ANNUAL REPORTS TO CONGRESS

5(a) IN GENERAL- Not later than April 15 of each year, the President shall submit to the Speaker of the House of Representatives and to the chairman of the Committee on Foreign Relations of the Senate a report prepared by the Secretary of State with the concurrence of the Director of Central Intelligence and in consultation with the Secretary of Defense, the Secretary of Energy, and the Chairman of the Joint Chiefs of Staff, on the status of United States policy and actions with respect to arms control, nonproliferation, and disarmament. Such report shall include--

5(b) Classification of the Report- The report required by this section shall be submitted in unclassified form, with classified annexes, as appropriate. The portions of this report described in paragraphs (4) and (5) of subsection (a) shall summarize in detail, at least in classified annexes, the information, analysis, and conclusions relevant to possible noncompliance by other nations that are provided by United States intelligence agencies.

5(c) REPORTING CONSECUTIVE NONCOMPLIANCE- If the President in consecutive reports submitted to the Congress under this section reports that any designated nation is not in full compliance with its binding nonproliferation commitments to the United States, then the President shall include in the second such report an assessment of what actions are necessary to compensate for such violations.

5(d) DISCUSSION OF UNRESOLVED ISSUES- Each report required by this section shall include a discussion of each significant issue described in subsection (a)(6) that was contained in a previous report issued under this section during 1995, or after December 31, 1995, until the question or concern has been resolved and such resolution has been reported in detail to the appropriate committees of Congress (as defined in section 1102(1) of the Arms Control, Non-Proliferation, and Security Assistance Act of 1999 (22 USC 2652c note)).6

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State Department Basic Authorities Act of 1956

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TITLE I--BASIC AUTHORITIES GENERALLY

ORGANIZATION OF THE DEPARTMENT OF STATE

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Sec. 1. (a) SECRETARY OF STATE-

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(f) HIV/AIDS RESPONSE COORDINATOR-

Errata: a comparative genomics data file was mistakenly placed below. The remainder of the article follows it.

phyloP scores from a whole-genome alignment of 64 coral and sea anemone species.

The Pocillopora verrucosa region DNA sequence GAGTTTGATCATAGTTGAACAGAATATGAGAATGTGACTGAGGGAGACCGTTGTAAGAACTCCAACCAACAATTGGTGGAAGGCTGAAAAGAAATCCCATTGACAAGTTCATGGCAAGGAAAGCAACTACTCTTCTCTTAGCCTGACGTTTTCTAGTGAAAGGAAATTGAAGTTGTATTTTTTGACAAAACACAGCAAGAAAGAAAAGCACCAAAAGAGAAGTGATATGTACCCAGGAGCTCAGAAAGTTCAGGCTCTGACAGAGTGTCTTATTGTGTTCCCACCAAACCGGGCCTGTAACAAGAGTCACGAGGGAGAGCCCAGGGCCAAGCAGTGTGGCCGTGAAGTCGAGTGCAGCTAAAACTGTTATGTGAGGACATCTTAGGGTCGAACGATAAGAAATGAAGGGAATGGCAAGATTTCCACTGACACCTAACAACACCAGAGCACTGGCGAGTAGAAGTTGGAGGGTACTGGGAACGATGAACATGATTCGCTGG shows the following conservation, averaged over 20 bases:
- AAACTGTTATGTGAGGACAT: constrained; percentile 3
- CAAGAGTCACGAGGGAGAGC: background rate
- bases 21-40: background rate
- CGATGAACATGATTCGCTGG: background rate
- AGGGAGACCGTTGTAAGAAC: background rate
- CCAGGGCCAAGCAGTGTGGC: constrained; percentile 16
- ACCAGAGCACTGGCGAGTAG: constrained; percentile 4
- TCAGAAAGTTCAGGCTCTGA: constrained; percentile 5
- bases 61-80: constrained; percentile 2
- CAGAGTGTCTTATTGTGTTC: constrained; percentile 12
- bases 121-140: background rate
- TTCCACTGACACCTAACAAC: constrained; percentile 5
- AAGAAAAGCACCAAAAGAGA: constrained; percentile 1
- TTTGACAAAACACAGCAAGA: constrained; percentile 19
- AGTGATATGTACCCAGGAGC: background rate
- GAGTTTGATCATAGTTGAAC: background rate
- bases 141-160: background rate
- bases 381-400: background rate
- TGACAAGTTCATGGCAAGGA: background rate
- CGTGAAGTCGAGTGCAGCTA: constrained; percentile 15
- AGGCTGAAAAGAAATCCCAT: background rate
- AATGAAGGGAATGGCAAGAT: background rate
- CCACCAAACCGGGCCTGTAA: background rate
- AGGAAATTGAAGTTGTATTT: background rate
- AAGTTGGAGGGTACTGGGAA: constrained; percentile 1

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Sec. 2. The Secretary of State, may use funds appropriated or otherwise available to the Secretary to

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Sec. 4. (a) * * *

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(b)(1) Expenditures described under subsection (a) shall be made only for such activities as--

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(2) Activities described in paragraph (1) include--

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SPECIAL AGENTS

Sec. 37. (a) General Authority- * * *

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(d) Administrative Subpoenas-

SEC. 37A. PROTECTION OF BUILDINGS AND AREAS IN THE UNITED STATES BY DESIGNATED LAW ENFORCEMENT OFFICERS.

(a) Designation of Law Enforcement Officers- The Secretary of State may designate Department of State uniformed guards as law enforcement officers for duty in connection with the protection of buildings and areas within the United States for which the Department of State provides protective services, including duty in areas outside the property to the extent necessary to protect the property and persons on the property.

(b) Powers of Officers- While engaged in the performance of official duties as a law enforcement officer designated under subsection (a), an officer may--

(c) Regulations- (1) The Secretary of State may prescribe regulations necessary for the administration of buildings and areas within the United States for which the Department of State provides protective services. The regulations may include reasonable penalties, within the limits prescribed in subsection (d), for violations of the regulations.

(d) Penalties- A person violating a regulation prescribed under subsection (c) shall be fined under title 18, United States Code, or imprisoned for not more than 30 days, or both.

(e) Training Officers- The Secretary of State may also designate firearms and explosives training officers as law enforcement officers under subsection (a) for the limited purpose of safeguarding firearms, ammunition, and explosives that are located at firearms and explosives training facilities approved by the Secretary or are in transit between training facilities and Department of State weapons and munitions vaults.

(f) Attorney General Approval- The powers granted to officers designated under this section shall be exercised in accordance with guidelines approved by the Attorney General.

(g) Relationship of Other Authority- Nothing in this section shall be construed to affect the authority of the Secretary of Homeland Security, the Administrator of General Services, or any Federal law enforcement agency.

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EXPENSES RELATING TO PARTICIPATION IN ARBITRATIONSOF CERTAIN DISPUTES

Sec. 38. (a) * * *

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(d) INTERNATIONAL LITIGATION FUND-

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SEC. 59. THE UNITED STATES DIPLOMACY CENTER.